Ofsted hasn’t got the resources to properly evaluate the curriculum when inspecting a school, and inspections aren’t very accurate, a fringe meeting at the Conservative party conference has been told.

Russell Hobby, the chief executive of Teach First and former general secretary of the National Association of Head Teachers, told the meeting that Ofsted can’t, within its current resources, ‘do a proper evaluation of the quality of the curriculum in a school, [as] they’re spending less than a day in a school in many instances’.

He went on to say that Ofsted having a view on what is a good curriculum or good teaching is incompatible with the profession having autonomy.

His solution was for Ofsted to step back and say: What are the things that we can properly evaluate [within the available resources]? Is safeguarding appropriate? Is the finance being managed appropriately? Are exclusions and inclusion managed appropriately?

‘Things that we can objectively agree on and can be evaluated,’ he said, ‘and leave it to some other source in the system [to challenge the curriculum].’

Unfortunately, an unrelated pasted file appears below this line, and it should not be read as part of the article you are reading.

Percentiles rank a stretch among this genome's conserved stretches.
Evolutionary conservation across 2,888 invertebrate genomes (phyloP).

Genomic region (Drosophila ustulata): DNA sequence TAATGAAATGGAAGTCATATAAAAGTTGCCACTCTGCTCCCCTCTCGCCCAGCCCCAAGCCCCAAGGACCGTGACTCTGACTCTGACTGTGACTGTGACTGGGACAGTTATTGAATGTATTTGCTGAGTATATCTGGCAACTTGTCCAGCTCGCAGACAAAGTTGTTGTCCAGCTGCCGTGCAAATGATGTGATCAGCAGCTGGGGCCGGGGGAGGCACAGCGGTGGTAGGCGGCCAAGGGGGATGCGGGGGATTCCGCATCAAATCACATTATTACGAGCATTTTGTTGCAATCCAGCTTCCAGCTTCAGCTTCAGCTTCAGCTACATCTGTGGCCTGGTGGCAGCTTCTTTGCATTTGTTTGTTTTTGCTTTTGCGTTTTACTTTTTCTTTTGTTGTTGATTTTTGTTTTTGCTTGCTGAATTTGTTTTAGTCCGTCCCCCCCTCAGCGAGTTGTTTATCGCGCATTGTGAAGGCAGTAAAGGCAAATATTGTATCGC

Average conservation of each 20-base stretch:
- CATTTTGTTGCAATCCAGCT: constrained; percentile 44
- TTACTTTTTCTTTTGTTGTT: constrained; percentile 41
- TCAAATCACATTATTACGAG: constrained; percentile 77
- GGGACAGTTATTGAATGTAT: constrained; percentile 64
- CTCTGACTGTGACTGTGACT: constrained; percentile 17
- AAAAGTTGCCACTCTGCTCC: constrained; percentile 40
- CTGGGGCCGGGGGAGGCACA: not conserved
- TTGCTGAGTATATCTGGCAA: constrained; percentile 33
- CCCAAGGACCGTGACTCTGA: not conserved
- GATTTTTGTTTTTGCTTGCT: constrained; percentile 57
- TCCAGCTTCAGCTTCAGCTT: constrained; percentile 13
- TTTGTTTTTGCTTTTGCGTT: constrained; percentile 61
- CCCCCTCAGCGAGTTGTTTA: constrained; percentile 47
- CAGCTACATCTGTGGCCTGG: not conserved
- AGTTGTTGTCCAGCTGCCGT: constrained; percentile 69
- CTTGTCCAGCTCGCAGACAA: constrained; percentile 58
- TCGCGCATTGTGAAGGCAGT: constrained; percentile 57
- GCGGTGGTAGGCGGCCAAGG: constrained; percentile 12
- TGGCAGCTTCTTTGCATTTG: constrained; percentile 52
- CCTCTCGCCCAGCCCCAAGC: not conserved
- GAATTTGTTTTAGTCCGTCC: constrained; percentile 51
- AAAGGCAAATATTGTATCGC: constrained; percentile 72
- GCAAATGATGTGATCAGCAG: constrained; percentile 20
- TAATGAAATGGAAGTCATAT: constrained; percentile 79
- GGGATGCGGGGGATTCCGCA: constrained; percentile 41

At the same meeting, Richard Sherriff, president of the Association of School and College Leaders and a former Ofsted inspector, warned that inspections were ‘not very accurate’. He spoke of ‘the tragic effect’ on schools of inspections and the accountability regime.

Responding to the points made at the meeting, an Ofsted spokesperson said: ‘Our curriculum research and a vast amount of sector feedback have told us that a focus on performance data is coming at the expense of what is taught in schools. A new focus on the curriculum will change that, bringing the inspection conversation back to the substance of young people’s learning, and treating teachers like the experts in their field.’

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